Who is it for? (Thoughts from the British Museum)

On Monday, after class, I went to the British Museum for a few hours. While I was surrounded by the pieces of history that I never believed I would get the chance to see, I began wondering something. Are these pieces for us to view? Were we, as humans, supposed to see these items two, three, four, five, ten thousand years later? Who are they for? 


A wall painting from the tomb-chapel of Nebamun, dating 1350 BC.Yesterday, I saw Egyptian mummies, Grecian pots, Roman busts, Babylonian coins, and countless other artifacts that at one point, were an important piece of someone’s life, if not their entire life.

Due to the long period of imperialism that Britain went throughout history, hundreds of thousands of artifacts from civilizations across the globe have made their way to Britain. A very good portion of them have ended up in the British Museum.

Monday, I spent most of my time in the Ancient Egypt exhibit. I wandered around the pieces left of The Book of the Dead, and many mummies, artifacts, and other pieces of that civilization’s history. I almost became overwhelmed at the amount of history that surrounded me. As someone who wants to work in museums and be hands on with history as a career, I wasn’t sure exactly what to feel. It had been a long time since I had been at a major museum like the British Museum, so I was really shocked by the pieces of history that surrounded me. Not to mention, the history museums that we have in America don’t have artifacts dating back nearly as far as some of the things I saw yesterday.


The Rosetta Stone, found in 1799, contains a decree inscribed in in 196 BC, and includes Egyptian hieroglyphs, Demotic text, and Ancient Greek. This provided us with a way to interpret ancient Egyptian hieroglyphs.

When I was in the Ancient Egypt exhibit, I began to wonder, would the people who prepared these artifacts or mummified these people, or even the people within the binds of the mummies on display, would they want their work (or their bodies) to be placed behind glass for viewing?  While most of the pieces that I saw on Monday were obtained illegally during imperialistic journeys (or just straight up stolen from civilizations), not all of them were. Some were excavated from actual archeological digs.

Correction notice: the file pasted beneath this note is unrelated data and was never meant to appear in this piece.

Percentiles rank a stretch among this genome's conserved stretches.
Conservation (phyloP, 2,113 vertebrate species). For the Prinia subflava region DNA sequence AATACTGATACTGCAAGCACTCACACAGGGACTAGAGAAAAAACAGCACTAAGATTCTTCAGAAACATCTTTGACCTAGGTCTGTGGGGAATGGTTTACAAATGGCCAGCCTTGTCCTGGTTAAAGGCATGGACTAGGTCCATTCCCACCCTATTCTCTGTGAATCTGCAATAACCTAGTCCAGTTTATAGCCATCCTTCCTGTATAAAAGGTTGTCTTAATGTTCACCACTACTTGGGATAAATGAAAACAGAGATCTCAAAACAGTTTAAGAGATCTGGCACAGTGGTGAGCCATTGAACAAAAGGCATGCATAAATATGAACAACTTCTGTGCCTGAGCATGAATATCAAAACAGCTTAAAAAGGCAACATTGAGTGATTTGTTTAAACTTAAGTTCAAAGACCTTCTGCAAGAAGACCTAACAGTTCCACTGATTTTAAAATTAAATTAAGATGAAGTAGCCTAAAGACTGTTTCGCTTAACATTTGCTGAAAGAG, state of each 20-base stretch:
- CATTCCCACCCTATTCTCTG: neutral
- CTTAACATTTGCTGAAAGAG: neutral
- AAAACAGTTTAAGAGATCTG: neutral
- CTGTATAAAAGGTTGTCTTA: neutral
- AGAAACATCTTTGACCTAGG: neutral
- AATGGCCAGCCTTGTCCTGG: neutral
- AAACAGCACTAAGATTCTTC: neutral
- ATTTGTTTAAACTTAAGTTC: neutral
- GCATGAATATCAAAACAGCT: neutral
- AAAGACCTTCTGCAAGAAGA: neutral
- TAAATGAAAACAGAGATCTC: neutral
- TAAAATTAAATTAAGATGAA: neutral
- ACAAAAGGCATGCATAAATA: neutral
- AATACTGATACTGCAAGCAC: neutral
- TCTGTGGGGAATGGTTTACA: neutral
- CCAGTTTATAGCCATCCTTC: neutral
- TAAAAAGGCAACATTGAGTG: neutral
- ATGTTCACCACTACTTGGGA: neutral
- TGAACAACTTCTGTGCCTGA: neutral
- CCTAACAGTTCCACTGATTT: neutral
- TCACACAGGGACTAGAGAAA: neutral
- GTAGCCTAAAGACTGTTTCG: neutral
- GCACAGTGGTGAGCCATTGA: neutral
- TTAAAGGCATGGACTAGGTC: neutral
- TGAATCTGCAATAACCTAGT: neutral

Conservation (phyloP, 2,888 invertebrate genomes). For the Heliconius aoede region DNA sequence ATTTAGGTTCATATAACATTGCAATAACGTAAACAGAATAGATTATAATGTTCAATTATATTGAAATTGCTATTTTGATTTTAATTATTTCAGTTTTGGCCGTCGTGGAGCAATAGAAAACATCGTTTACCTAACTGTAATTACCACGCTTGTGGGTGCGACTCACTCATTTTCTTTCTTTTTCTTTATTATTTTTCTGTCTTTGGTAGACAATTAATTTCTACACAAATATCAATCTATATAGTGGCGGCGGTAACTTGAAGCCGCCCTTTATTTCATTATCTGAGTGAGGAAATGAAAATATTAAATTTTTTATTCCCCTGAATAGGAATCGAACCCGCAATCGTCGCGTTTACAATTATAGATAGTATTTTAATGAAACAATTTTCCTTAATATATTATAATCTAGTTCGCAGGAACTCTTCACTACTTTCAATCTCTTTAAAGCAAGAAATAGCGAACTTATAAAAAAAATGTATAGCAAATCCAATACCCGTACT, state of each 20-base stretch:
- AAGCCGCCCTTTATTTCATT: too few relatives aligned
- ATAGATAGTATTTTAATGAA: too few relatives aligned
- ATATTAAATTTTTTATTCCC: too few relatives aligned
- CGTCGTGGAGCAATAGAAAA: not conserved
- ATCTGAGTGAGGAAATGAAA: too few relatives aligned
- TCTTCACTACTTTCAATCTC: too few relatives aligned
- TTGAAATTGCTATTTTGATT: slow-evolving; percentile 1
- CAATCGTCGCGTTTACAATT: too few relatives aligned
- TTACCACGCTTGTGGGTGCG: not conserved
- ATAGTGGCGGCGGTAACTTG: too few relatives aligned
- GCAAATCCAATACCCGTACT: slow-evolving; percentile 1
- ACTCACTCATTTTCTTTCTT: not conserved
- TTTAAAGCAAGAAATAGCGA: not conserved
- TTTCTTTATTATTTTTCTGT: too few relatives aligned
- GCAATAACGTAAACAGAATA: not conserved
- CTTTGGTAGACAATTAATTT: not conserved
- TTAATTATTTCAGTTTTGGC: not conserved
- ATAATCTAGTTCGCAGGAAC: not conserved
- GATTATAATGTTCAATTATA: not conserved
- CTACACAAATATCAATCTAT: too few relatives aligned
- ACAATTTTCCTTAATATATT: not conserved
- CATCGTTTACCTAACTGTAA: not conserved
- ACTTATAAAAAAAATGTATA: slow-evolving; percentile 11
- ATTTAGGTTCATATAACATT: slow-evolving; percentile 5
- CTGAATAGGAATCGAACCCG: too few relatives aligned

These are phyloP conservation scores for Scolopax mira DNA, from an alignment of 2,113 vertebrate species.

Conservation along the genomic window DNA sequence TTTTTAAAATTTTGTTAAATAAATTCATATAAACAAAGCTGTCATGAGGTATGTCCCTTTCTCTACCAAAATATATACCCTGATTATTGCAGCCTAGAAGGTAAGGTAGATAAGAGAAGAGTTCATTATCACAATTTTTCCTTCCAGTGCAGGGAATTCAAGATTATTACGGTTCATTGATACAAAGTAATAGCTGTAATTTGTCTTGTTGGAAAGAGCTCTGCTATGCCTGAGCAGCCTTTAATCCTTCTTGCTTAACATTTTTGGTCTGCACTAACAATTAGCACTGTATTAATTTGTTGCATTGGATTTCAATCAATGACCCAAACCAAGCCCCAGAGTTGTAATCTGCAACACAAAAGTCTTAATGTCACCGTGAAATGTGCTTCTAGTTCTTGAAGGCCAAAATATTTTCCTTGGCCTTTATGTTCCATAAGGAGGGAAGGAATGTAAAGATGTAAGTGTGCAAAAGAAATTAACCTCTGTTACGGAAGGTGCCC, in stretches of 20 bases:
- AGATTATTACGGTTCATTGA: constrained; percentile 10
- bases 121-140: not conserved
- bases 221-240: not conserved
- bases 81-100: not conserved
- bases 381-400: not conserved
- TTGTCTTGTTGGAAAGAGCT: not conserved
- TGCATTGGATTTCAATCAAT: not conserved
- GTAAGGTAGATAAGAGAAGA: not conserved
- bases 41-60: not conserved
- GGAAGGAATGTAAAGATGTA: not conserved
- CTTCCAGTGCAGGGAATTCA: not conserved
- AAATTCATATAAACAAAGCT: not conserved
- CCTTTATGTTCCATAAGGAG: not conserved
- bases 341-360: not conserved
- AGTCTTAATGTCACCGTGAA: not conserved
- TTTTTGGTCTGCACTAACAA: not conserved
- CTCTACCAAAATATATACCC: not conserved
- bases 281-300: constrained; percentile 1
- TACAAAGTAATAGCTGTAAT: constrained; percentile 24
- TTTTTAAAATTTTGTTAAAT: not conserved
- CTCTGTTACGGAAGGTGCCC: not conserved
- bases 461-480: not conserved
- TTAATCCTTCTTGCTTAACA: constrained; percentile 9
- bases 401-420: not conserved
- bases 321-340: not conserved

But that still doesn’t answer the question: does the significance of these items cancel out the fact that they were once an important part of someone’s life?

As someone who hopes to work with these items, I feel torn. I do believe that the current significance of the artifacts are so great that they should be preserved, cared for, and displayed in such a way that will honor them. (Especially artifacts such as mummies and skeletons, that were once human beings like you and me.)

Since I feel as if I have a slight bias on the subject, I am genuinely curious as to what other people think. Please feel free to start a conversation about this, whether it’s in the comments of this post, by sharing this post with your friends and family on Facebook or Twitter, with me (see the contact me tab), or just with people at home.



5 thoughts on “Who is it for? (Thoughts from the British Museum)

  1. [J] Well in most cases we don’t have the consent – explicit or implied – to preserve, view, display, copy etc items made owned or authored by persons now deceased. But here’s the dilemma: Consdier an historical artifact that is discovered (as in an archaeological dig) or comes into our possession (by inheritance, for example). We conclude we don’t have authority to preserve, view, display, copy,etc (let alone commercialize), what do we do? We might disown the artifact in principle, but what does that mean in practice? Do we give it away, sell it and give the money to charity … or burn it, destroy it, ceremoniously send it out to sea on a burning raft – or just simply chuck it in the refuse bin? In the case of intellectual artefacts (for example, the understanding of ancient cuniform scripts) do we set about a process – that might take many generations – of extirpating that knowledge from the body of human wisdom. Why would we think we have a mandate to do any of those things? No, I believe we are right to show respect to the creations and debris of the past by searching to understand their significance and value in the historical context, and – an even higher plane of respect – to find ways of making those historical artefacts of value and significance and maybe even utility in our current age. Museums, and related institutions, are curators of the human spirit.

    • I absolutely agree with you! We are right to put it on display in a way that respects civilizations and cultures of the past, as well as study them to learn more about our past.

  2. Some really interesting points here.
    I am much more concerned with the proper ownership of the artifacts than respecting the wishes of the dead. Artifacts stolen from a country without permission or from a culture to which they are still significant is wrong, and with modern technologies–photography, video, and highly realistic modeling– I don’t think it’s necessary or ethical to remove them. However, objects obtained legally and with permission for the purpose of education, regardless of how their original owner might have felt thousands of years ago, I would argue we are obligated to make available to the public.

    • I agree totally. Without the information learned from artifacts such as those in the British Museum, we wouldn’t have the information about many cultures that we do today.

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